NEW YORK (CBSNewYork) — There was talk in the political world Friday night that Hillary Clinton could shake off her presidential campaign loss with a run for mayor of New York City.

As CBS2 Political Reporter Marcia Kramer reported, Clinton’s staff were doing nothing to squelch the speculation.

De Blasio’s security detail did its best to keep reporters at bay Friday, as the mayor marched in the Three Kings Parade in East Harlem. It was not the one day at week that de Blasio entertains questions from reporters.

But Kramer’s question was about a queen rather than a king, and she did her best to seek the mayor’s thoughts.

“Mr. Mayor, Mr. Mayor, how do you feel about Hillary Clinton running for mayor?” Kramer asked. “How do you feel about Hillary Clinton running for your job?”

De Blasio did not answer and his staff told Kramer he was not taking questions. But his unwillingness to engage did nothing to kill the buzz about Clinton seeking the city’s top job.

The buzz is everywhere, from New York City to Washington, D.C., and all over social media.

De Blasio’s choice not to comment Friday also did not stop the speculation about what it would mean to have Clinton in charge of President-elect Donald Trump’s hometown. The clashes would surely be many.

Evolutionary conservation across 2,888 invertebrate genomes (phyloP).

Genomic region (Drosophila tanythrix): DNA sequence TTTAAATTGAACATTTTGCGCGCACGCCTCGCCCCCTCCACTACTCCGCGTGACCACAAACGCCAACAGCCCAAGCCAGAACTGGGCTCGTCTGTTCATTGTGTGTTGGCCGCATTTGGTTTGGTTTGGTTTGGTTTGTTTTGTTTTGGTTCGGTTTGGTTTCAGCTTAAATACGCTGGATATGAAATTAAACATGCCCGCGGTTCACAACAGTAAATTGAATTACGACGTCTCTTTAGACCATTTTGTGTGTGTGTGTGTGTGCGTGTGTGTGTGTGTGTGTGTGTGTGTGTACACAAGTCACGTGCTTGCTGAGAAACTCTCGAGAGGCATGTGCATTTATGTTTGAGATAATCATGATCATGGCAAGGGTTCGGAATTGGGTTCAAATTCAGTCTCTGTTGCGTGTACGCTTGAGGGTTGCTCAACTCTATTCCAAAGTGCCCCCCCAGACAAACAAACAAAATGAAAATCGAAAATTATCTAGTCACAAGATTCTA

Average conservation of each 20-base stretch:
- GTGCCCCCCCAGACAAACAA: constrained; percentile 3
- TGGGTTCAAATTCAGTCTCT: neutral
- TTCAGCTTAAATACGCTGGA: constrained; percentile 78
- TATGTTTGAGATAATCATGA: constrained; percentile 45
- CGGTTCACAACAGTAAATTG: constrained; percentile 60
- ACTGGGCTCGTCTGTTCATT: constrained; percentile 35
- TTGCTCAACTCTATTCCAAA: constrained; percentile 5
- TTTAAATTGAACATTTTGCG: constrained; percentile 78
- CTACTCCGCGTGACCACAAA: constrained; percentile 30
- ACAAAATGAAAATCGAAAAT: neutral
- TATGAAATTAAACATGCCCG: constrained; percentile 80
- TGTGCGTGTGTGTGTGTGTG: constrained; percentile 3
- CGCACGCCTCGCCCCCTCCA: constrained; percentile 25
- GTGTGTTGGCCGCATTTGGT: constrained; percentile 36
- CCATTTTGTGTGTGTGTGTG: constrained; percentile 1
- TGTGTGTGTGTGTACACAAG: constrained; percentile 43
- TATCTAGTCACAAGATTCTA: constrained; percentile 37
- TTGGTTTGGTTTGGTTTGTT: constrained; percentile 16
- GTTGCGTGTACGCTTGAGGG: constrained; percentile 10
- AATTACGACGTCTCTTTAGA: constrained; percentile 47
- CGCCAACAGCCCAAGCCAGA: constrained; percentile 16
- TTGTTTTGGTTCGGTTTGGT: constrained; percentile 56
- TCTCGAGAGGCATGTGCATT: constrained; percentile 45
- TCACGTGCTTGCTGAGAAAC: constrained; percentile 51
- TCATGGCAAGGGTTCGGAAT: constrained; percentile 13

“I would love to see that,” said Aiden Murtagh of the Upper West Side. He said he would vote for Clinton over de Blasio “for sure.”

“It’s funny, I was just thinking about that this morning,” said Tom Ort of Long Island City, Queens. “I mean, I like Hillary. I voted for her. But I’m not sure that I like the idea.”

“I would be interested to hear what she’d have to say,” said Mandana Libert of Long Island City.

“It’s a good idea,” said Ruben Castillo of Williamsburg, Brooklyn. “I love her. I’m still with her.”

Certainly, there is no shortage of people who want the job.

Wealthy real estate executive Paul Massey, a Republican, picked up the Independence Party endorsement this week. Another GOP possibility is Queens city Councilman Eric Ulrich (R-32nd).

Supermarket magnate John Catsimatidis, who ran in the 2013 Republican mayoral primary, is also mulling another run. He earlier said he would run as a fusion candidate.

The current crop of Democratic wannabes includes state Sen. Tony Avella (D-Queens), former City Councilman Sal Albanese, and private investigator Bo Dietl – whom the New York Times described as a lifelong who would change his party to run against de Blasio.

Bradley Tusk, who ran Mayor Michael Bloomberg’s 2008 third-term mayoral campaign, has been actively looking for a candidate to oppose de Blasio. He did a mayoral poll that included Clinton.

“She won the five boroughs in the election in a landslide, and I think that she would – she wouldn’t even have to run ads or do anything else; purely be on the ballot,” Tusk said.

And while many think the possibility of a Clinton mayoral campaign is a longshot, her camp is doing nothing to stop the speculation.

One person told Kramer that team Clinton “can’t start commenting on every little piece of gossip,” and another said, “It’s hers for the taking.”